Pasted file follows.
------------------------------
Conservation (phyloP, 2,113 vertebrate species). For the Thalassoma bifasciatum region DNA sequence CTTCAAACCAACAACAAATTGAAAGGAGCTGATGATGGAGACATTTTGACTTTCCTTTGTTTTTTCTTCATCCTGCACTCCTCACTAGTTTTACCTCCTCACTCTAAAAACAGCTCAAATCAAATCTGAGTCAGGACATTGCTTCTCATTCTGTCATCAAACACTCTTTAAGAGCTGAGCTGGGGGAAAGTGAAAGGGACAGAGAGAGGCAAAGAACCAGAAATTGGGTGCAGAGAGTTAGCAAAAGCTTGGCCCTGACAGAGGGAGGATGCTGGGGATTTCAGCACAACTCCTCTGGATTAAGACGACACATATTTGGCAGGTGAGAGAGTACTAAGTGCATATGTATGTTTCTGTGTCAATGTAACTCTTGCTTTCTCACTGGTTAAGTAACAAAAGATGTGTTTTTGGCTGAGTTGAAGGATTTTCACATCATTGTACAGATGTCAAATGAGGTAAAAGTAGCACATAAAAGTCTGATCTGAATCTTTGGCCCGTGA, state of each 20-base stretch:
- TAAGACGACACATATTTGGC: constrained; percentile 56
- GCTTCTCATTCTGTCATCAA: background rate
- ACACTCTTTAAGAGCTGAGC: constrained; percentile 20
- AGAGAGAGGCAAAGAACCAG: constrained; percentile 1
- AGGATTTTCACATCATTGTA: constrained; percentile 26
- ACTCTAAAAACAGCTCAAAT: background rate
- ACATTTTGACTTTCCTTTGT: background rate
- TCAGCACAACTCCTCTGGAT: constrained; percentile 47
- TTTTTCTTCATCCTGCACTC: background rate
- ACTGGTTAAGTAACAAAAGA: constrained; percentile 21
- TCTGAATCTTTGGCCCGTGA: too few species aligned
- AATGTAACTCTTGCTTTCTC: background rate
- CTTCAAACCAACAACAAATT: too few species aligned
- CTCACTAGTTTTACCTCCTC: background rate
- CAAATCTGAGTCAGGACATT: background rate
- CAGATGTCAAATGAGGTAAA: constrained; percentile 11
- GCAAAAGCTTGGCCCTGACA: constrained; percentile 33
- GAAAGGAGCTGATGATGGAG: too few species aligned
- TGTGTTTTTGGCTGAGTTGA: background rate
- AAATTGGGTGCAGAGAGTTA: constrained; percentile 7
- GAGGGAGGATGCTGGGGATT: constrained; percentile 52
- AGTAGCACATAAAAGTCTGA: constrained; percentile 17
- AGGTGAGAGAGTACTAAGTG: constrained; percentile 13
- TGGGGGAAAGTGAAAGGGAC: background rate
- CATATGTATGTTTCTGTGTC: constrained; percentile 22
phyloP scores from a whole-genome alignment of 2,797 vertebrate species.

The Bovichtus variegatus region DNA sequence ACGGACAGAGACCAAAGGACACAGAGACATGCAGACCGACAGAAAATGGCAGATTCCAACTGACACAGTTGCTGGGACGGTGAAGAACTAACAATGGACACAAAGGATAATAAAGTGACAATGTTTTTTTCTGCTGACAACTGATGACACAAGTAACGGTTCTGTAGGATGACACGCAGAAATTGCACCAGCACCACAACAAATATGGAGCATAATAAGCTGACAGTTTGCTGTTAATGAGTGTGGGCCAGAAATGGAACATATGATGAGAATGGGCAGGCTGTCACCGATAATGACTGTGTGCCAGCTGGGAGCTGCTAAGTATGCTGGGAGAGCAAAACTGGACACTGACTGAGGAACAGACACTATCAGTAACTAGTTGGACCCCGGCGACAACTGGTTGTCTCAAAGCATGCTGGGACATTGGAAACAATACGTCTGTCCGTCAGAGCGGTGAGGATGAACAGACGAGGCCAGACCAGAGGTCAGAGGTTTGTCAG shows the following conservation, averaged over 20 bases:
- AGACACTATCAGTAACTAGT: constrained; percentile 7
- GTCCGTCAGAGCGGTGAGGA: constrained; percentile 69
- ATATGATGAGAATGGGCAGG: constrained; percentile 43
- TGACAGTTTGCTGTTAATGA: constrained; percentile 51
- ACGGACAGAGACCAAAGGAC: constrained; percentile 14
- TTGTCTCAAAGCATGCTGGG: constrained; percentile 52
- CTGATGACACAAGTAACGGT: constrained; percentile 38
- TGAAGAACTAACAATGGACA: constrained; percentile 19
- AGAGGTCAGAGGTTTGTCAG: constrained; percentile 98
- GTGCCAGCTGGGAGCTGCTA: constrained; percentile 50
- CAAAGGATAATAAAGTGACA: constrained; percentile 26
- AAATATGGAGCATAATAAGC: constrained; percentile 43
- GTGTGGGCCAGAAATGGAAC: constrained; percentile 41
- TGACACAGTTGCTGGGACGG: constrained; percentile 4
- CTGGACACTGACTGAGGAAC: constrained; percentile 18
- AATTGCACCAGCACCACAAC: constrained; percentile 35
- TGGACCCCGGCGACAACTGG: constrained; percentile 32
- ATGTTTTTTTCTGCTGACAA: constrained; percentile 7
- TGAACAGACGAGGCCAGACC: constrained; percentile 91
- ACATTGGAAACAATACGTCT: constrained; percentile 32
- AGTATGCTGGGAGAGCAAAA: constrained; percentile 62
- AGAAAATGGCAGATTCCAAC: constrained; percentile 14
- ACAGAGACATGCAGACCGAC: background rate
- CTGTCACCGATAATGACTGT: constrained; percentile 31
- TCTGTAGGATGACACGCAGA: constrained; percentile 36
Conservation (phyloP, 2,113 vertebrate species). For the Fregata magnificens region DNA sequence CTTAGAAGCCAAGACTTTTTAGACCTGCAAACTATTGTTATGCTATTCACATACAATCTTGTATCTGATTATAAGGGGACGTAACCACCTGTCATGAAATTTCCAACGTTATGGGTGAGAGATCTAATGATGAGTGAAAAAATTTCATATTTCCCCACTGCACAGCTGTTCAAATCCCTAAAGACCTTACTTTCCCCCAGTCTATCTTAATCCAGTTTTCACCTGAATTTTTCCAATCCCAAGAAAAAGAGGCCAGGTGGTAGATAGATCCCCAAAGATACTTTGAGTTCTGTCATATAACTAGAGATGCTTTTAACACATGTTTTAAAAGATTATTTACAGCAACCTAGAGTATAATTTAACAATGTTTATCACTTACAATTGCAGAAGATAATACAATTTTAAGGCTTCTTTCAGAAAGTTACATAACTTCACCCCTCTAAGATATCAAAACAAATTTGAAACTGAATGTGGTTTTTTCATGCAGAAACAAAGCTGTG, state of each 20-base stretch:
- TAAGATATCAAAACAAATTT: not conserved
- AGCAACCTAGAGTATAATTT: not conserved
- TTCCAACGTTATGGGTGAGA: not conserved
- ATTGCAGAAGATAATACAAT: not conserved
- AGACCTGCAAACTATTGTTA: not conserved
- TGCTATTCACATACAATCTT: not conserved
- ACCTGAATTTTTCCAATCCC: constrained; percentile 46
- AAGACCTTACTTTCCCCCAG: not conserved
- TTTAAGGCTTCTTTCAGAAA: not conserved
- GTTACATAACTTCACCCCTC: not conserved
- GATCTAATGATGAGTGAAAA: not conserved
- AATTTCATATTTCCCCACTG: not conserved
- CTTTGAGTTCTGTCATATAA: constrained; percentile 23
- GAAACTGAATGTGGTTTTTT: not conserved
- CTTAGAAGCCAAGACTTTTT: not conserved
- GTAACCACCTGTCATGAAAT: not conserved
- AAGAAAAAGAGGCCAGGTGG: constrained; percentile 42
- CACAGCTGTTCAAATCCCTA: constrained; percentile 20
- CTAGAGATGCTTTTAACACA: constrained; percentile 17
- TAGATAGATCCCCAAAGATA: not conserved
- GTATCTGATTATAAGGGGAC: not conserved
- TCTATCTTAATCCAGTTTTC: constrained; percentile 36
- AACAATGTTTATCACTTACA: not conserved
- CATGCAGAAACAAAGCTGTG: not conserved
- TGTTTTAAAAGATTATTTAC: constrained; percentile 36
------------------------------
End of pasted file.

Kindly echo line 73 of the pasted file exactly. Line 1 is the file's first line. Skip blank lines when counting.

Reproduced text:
- CTAGAGATGCTTTTAACACA: constrained; percentile 17